There are no set texts in this course, but it is recommended that you bring:

  • English-English dictionary (we ask that you do not use a translation dictionary)
  • Thesaurus
  • Display folder with plastic sleeves
  • Highlighter pens
  • Notebook or loose leaf paper
  • Headphones (use your own or they can be purchased from the Carlton Library very cheaply)
  • USB (Memory stick)

Overview of Assessment

This course is part of a full-time integrated program. You must demonstrate an understanding of all elements of the competencies in order to be deemed competent. Assessment methods have been designed to measure achievement of each competency in a flexible manner over a range of assessment tasks. You will be assessed by reading and examining stories in their cultural context.


Feedback will be provided throughout the semester in class both oral and written, through individual and group feedback on practical exercises and by individual consultation.

If you have a long term medical condition and/or disability it may be possible to negotiate to vary aspects of the learning or assessment methods. You can contact the program coordinator or the Disability Liaison Unit if you would like to find out more.

An assessment policy summarises your responsibilities as an RMIT student as well as those of your teachers.
Your courses assessment conforms to RMIT assessment principles, regulations, policies and procedures see

Assessment Tasks

Assessment will take place throughout the course. Your work is assessed on a competent (CA)/not yet competent (NYC) basis - it is not graded. You will be given written feedback on all assessment tasks. There will be individual and group projects completed both in and out of class.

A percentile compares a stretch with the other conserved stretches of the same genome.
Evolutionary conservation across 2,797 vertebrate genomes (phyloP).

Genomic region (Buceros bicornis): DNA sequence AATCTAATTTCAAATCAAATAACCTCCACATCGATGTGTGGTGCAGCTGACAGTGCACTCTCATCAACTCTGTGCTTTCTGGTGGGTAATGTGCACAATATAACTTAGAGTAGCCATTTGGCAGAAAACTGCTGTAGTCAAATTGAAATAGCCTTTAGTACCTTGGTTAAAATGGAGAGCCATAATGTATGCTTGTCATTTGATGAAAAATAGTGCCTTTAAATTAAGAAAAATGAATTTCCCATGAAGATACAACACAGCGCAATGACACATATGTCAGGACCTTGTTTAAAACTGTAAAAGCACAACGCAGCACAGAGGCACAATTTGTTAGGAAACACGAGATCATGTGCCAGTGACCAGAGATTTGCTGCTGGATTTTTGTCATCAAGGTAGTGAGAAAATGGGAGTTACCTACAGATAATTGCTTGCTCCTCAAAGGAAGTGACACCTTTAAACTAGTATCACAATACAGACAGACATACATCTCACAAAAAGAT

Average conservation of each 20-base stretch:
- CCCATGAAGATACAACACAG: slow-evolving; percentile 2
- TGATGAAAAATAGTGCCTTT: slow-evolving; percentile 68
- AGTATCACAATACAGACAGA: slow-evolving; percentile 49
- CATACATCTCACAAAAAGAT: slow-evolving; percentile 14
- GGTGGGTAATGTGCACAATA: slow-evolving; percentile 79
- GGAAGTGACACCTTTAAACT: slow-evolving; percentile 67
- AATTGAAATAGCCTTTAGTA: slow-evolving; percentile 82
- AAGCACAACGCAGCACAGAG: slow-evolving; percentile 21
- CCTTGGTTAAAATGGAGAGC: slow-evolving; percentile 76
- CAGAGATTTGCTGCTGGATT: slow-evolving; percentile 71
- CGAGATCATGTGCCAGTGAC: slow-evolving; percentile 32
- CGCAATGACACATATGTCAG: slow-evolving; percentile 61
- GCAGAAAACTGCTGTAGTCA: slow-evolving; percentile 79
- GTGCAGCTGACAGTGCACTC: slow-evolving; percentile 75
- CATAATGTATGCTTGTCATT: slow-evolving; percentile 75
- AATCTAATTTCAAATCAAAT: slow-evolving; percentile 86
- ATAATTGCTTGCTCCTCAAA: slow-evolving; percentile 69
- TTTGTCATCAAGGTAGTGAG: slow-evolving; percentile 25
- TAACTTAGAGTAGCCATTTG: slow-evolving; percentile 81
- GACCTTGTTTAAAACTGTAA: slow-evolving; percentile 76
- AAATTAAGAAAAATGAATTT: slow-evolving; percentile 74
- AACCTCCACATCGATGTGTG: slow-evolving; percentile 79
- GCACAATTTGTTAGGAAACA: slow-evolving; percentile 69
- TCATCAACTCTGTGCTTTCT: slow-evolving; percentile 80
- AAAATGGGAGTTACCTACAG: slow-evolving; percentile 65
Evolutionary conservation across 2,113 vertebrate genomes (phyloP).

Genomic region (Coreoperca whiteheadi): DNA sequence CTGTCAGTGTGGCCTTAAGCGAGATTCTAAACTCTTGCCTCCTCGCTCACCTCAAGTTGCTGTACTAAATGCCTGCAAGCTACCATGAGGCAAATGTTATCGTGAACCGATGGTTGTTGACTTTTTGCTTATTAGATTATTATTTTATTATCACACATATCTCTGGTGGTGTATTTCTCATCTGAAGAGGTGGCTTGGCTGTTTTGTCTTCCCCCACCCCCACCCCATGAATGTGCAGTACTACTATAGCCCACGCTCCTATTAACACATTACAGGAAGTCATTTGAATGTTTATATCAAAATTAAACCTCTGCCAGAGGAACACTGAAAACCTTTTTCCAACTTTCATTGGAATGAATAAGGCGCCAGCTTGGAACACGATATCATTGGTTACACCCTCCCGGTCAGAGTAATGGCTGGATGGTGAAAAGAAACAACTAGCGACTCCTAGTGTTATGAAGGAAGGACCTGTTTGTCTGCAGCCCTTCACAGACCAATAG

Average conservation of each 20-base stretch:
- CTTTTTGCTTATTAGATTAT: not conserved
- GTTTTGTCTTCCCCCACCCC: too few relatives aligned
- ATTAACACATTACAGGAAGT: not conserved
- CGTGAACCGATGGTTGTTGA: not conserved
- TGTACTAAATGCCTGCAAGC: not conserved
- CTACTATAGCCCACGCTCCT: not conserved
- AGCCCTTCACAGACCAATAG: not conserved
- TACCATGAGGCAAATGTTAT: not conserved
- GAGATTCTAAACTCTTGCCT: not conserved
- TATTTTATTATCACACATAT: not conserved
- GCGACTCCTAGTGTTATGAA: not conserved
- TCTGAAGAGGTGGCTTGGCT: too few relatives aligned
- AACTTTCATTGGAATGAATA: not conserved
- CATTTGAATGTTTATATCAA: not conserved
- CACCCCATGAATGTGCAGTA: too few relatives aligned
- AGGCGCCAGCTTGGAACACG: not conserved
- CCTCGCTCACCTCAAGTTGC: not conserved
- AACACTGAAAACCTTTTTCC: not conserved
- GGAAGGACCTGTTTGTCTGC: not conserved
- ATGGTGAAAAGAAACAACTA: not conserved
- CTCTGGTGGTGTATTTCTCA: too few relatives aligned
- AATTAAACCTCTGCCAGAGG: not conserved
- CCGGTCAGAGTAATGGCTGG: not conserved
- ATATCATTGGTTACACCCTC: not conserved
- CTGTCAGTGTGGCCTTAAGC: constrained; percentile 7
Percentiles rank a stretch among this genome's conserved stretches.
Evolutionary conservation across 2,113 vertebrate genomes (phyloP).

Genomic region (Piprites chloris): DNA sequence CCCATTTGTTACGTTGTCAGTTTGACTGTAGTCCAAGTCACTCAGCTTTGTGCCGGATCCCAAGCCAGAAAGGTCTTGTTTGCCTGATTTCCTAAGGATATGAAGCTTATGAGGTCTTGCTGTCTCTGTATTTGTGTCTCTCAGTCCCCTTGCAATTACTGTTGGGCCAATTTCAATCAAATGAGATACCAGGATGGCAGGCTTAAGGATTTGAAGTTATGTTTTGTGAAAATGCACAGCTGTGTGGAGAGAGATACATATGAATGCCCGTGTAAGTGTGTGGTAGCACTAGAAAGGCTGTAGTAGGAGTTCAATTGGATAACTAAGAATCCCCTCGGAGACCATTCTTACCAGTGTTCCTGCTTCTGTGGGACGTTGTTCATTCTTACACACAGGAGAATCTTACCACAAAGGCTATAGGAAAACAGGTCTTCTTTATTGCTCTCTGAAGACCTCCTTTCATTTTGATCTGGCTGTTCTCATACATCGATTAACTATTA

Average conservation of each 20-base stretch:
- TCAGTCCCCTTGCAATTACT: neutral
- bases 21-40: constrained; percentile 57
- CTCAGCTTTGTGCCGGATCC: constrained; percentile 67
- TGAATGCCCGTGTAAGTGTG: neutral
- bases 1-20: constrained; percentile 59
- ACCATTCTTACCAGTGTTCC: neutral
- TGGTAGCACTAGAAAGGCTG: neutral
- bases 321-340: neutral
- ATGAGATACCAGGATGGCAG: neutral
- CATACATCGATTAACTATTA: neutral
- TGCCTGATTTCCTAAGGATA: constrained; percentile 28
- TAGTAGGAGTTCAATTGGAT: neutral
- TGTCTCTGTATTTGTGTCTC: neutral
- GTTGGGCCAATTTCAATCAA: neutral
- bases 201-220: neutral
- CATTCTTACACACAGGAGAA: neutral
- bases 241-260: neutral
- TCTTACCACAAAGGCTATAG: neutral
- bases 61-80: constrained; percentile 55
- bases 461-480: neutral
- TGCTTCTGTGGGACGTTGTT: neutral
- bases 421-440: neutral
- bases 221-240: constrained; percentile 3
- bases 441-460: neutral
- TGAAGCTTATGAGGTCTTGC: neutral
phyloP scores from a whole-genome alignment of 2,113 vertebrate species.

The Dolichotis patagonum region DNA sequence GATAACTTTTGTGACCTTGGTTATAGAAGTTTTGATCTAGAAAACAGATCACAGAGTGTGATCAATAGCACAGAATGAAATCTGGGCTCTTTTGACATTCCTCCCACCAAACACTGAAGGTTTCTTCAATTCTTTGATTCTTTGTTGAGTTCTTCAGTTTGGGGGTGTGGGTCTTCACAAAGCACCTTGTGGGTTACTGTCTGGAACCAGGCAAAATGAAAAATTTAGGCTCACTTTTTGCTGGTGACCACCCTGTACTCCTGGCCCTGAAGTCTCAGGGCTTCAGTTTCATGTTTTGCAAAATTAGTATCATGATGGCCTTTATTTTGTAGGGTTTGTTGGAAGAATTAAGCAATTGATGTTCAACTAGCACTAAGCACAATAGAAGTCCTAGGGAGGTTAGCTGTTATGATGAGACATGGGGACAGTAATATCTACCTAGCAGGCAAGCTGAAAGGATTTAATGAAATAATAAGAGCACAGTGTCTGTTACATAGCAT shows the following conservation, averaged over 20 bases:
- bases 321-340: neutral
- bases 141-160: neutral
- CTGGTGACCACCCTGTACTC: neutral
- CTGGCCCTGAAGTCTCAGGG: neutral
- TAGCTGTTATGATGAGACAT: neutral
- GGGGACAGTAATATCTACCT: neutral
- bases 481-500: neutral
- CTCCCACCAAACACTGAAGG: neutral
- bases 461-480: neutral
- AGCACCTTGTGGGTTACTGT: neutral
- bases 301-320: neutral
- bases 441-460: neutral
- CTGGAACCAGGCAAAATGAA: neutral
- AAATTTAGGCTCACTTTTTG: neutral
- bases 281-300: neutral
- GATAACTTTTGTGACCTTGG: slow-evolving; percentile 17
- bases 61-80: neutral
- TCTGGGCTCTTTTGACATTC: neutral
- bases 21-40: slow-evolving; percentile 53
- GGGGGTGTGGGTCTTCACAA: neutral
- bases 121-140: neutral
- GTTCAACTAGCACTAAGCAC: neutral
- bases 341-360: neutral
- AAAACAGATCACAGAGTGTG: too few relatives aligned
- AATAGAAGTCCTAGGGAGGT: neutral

Assessment is ongoing and its purpose is to develop your skills. You will be given assistance in redrafting and editing written assessment tasks because developing your ability to identify and correct your own mistakes is an important part of the learning process. It is important that you read the specific elements each assessment task addresses on the cover sheet for each task. At the time of setting assessments you will be given clear guidelines about which course, elements and performance criteria you will need to meet in order to successfully complete the task. Submission dates & deadlines will also be clearly explained.
Assessment tasks:

Summative Assessment:


Assessment Task 3: Film review Due Week 4

Assessment task 4: Academic Essay (Compare & contrast creative texts). Due Week 7

 Write an academic essay in class using notes and comparative table

 Assessment Task 9: Write imaginative/reflective texts (Journey) Due Week 13

Cover Sheets
You must complete a submission cover sheet for every piece of work submitted in hardcopy. The signed cover sheet acknowledges that you are aware of the plagiarism implications